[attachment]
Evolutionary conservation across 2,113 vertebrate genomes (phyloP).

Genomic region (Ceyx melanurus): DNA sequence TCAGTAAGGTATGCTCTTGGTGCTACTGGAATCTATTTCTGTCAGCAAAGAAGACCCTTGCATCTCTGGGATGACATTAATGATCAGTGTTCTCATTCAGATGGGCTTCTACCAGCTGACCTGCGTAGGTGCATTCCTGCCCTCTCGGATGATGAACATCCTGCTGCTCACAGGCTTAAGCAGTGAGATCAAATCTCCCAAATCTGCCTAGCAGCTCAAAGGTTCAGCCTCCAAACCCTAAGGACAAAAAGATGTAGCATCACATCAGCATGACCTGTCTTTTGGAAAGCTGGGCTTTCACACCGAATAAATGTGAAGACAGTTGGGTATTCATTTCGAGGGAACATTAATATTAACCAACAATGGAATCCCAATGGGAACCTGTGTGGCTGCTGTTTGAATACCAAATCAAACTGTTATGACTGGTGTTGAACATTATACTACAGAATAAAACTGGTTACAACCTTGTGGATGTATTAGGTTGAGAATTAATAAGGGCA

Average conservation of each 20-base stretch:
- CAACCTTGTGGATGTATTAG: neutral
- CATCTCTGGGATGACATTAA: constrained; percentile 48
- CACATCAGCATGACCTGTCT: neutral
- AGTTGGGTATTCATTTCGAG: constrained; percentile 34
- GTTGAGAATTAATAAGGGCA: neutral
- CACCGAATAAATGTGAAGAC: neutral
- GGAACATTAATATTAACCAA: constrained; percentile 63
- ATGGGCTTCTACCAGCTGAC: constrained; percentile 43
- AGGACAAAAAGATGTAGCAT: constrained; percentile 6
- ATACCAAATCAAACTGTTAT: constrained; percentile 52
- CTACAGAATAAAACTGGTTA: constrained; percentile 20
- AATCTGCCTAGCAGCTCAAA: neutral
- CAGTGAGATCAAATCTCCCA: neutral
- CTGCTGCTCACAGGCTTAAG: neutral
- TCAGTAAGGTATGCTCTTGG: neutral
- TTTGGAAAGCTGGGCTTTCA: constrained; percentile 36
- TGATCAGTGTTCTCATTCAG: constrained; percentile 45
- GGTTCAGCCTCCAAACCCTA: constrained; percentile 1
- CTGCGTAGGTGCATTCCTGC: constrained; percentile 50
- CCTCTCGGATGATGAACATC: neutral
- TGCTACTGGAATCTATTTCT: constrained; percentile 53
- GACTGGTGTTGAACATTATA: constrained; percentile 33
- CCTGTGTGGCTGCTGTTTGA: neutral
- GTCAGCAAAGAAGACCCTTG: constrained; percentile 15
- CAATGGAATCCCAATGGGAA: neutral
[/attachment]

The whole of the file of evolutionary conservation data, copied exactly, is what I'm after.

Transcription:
Evolutionary conservation across 2,113 vertebrate genomes (phyloP).

Genomic region (Ceyx melanurus): DNA sequence TCAGTAAGGTATGCTCTTGGTGCTACTGGAATCTATTTCTGTCAGCAAAGAAGACCCTTGCATCTCTGGGATGACATTAATGATCAGTGTTCTCATTCAGATGGGCTTCTACCAGCTGACCTGCGTAGGTGCATTCCTGCCCTCTCGGATGATGAACATCCTGCTGCTCACAGGCTTAAGCAGTGAGATCAAATCTCCCAAATCTGCCTAGCAGCTCAAAGGTTCAGCCTCCAAACCCTAAGGACAAAAAGATGTAGCATCACATCAGCATGACCTGTCTTTTGGAAAGCTGGGCTTTCACACCGAATAAATGTGAAGACAGTTGGGTATTCATTTCGAGGGAACATTAATATTAACCAACAATGGAATCCCAATGGGAACCTGTGTGGCTGCTGTTTGAATACCAAATCAAACTGTTATGACTGGTGTTGAACATTATACTACAGAATAAAACTGGTTACAACCTTGTGGATGTATTAGGTTGAGAATTAATAAGGGCA

Average conservation of each 20-base stretch:
- CAACCTTGTGGATGTATTAG: neutral
- CATCTCTGGGATGACATTAA: constrained; percentile 48
- CACATCAGCATGACCTGTCT: neutral
- AGTTGGGTATTCATTTCGAG: constrained; percentile 34
- GTTGAGAATTAATAAGGGCA: neutral
- CACCGAATAAATGTGAAGAC: neutral
- GGAACATTAATATTAACCAA: constrained; percentile 63
- ATGGGCTTCTACCAGCTGAC: constrained; percentile 43
- AGGACAAAAAGATGTAGCAT: constrained; percentile 6
- ATACCAAATCAAACTGTTAT: constrained; percentile 52
- CTACAGAATAAAACTGGTTA: constrained; percentile 20
- AATCTGCCTAGCAGCTCAAA: neutral
- CAGTGAGATCAAATCTCCCA: neutral
- CTGCTGCTCACAGGCTTAAG: neutral
- TCAGTAAGGTATGCTCTTGG: neutral
- TTTGGAAAGCTGGGCTTTCA: constrained; percentile 36
- TGATCAGTGTTCTCATTCAG: constrained; percentile 45
- GGTTCAGCCTCCAAACCCTA: constrained; percentile 1
- CTGCGTAGGTGCATTCCTGC: constrained; percentile 50
- CCTCTCGGATGATGAACATC: neutral
- TGCTACTGGAATCTATTTCT: constrained; percentile 53
- GACTGGTGTTGAACATTATA: constrained; percentile 33
- CCTGTGTGGCTGCTGTTTGA: neutral
- GTCAGCAAAGAAGACCCTTG: constrained; percentile 15
- CAATGGAATCCCAATGGGAA: neutral